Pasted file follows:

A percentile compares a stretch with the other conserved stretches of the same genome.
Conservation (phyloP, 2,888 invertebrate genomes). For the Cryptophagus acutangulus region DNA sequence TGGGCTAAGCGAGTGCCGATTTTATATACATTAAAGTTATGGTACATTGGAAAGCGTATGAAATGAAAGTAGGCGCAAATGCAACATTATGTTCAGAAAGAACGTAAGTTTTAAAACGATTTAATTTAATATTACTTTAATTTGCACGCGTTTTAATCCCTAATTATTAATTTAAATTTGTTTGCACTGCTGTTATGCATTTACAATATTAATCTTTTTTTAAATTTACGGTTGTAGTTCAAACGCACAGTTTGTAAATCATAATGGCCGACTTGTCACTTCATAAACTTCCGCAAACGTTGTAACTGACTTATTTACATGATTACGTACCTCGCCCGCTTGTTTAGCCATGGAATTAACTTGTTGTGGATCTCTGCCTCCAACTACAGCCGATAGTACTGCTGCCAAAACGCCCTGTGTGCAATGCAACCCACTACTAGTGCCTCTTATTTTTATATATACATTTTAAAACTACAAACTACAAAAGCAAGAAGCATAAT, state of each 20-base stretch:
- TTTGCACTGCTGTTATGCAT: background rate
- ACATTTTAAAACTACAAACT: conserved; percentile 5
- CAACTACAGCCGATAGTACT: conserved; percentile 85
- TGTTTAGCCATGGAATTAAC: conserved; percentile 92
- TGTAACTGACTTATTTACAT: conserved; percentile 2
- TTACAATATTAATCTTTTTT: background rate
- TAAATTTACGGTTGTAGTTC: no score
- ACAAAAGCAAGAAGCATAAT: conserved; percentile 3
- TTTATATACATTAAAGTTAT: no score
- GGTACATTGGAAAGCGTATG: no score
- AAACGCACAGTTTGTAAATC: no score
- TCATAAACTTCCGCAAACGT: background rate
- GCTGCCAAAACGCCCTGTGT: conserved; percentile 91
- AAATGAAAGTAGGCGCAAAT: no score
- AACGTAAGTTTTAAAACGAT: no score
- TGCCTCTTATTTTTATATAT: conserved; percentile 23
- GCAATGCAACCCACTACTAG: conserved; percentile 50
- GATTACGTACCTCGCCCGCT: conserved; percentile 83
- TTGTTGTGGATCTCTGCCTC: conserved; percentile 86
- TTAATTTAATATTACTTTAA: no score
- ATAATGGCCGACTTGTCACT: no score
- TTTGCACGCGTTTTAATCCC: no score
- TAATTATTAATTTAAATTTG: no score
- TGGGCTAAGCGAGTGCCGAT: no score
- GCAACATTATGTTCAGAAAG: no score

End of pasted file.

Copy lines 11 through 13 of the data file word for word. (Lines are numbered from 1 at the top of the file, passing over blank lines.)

- TTTATATACATTAAAGTTAT: no score
- GGTACATTGGAAAGCGTATG: no score
- AAACGCACAGTTTGTAAATC: no score